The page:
Work done over eight years at SAC attempted to identify compatible grass/clover varieties, the effects of clover in the sward on animal performance, and the management needed to sustain it. To maximise the potential clover content of the sward, a late heading tetraploid was sown as this has a lower tiller density than conventional diploids and leads to a high clover content. Highly palatable high yielding varieties should be used with enhanced water soluble carbohydrate content which grazing animals prefer. A small leaved variety of clover e.g. S184 was used as, under the hard grazing systems farmers prefer, small-leaved clovers which are more persistent than medium leaved varieties under sheep grazing.

As a result of this work, commercial seed mixtures have been developed. Typically, they contain two or more late/intermediate heading tetraploid varieties totaling 30-34kg/hectare and 2kg of small leaved clover. These mixtures are specialised grazing mixtures designed to finish lambs or for cattle grazing mixtures designed to finish lambs as well as cattle grazing. If mixtures are also to be used for cutting for hay or silage, at least half of the clover should be of a medium-leaved variety.

Pasture establishment and maintenance
Most farmers wishing to rely on clover can achieve a clover content of pastures of 5-10% through management changes (e.g. reduction of nitrogen usage, correction of P and K deficiency, oversowing with clover and hard grazing). However to obtain the long-term sustainable benefits of clover dependent systems which accommodate stocking rates of 10-15 ewes per hectare (5-6 ewes per acre) a specialist mixture should be sown on pastures requiring reseeding. The following management points are relevant to reseeding for sustainable pastures.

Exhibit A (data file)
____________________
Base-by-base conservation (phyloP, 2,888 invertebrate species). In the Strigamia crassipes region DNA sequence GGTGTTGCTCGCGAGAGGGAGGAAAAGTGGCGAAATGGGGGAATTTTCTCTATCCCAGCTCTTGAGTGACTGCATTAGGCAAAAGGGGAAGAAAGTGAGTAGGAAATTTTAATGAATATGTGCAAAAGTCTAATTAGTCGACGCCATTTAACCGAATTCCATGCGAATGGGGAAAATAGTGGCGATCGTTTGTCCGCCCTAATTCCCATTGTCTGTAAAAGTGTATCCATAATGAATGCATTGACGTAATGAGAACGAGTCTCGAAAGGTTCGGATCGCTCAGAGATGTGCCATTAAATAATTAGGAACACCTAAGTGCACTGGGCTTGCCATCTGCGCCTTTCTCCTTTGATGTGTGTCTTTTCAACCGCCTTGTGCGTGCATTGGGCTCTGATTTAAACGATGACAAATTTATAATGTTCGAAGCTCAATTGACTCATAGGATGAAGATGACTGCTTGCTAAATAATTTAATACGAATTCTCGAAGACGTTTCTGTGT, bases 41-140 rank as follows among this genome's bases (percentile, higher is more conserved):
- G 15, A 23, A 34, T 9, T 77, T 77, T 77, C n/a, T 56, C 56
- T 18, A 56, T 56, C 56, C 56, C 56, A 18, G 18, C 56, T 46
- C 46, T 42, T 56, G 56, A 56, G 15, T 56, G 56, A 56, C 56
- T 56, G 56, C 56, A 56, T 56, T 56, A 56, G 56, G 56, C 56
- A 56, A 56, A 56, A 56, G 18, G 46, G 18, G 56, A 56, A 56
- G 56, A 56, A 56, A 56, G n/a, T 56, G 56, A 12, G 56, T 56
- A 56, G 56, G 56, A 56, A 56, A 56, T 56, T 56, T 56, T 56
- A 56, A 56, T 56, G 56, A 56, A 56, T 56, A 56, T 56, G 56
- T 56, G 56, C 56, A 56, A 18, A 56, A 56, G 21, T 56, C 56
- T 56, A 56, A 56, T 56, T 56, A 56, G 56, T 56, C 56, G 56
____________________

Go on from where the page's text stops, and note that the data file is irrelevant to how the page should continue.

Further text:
• choose south-facing fields
  • direct sow in spring for best results (e.g. during the set-aside period). An excellent clover content can be achieved by July after an April reseed, although of course the grazing season is limited and a full stocking rate will only be possible the following year,
  • correct pH to 6.0-6.3 and ensure adequate P and K levels. 90kg/hectare of each will be needed on soils of moderate P and K status.
  • omit N for direct sowing unless after cereals, when 40kg/hectare is needed.
  • expensive clover-safe weed control herbicides may be needed to control chickweed.

During establishment it is important to graze the crop periodically with a high stocking density to suppress weeds (short defoliation period to achieve 4-6 cm of sward height within 3 days). once established, swards should be grazed down to 4 cm in spring/summer and will benefit from a rest from August, when most lambs will be finished, through to October when pastures can be used to flush ewes. Sward heights of 3cm in December should be achieved to prevent winter kill and to bury clover stolons. Any winter proud growth should be grazed down in late January. Preferably no fertiliser N should be used but a spring application of up to 40kg N/hectare can be used on the swards with a well-established clover content on conventional farms in a late year.

Swards for cattle can support 2500kg/liveweight/hectare in May/June and half this level in mid to late summer. Bloat is a risk in cattle, but the risk can be predicted and minimised by feeding a dry feed such as barley straw from about 2-3 days prior to turning cattle into high clover swards. Bloat is not a risk for sheep. Every three years pH, P and K status should be checked, 30 kg/hectare of P and K is required annually for maintenance.

In conclusion, clover-based swards can be a vital component of production systems aimed at reducing lamb production costs and minimising their time spent in the farm. The reseeding of pastures with special mixtures to provide a specific lamb finishing pastures on part of the farm (particularly non-cuttable areas) is long term sustainable pastures are to be produced.

This is not a cheap option due to the high initial costs of establishment and seed costs. For organic farmers this could be a wise investment.

Based on an article by John Vipond of the SAC (Scottish Agricultural Colleges) in Forage Matters

Date Posted: 30th March 2017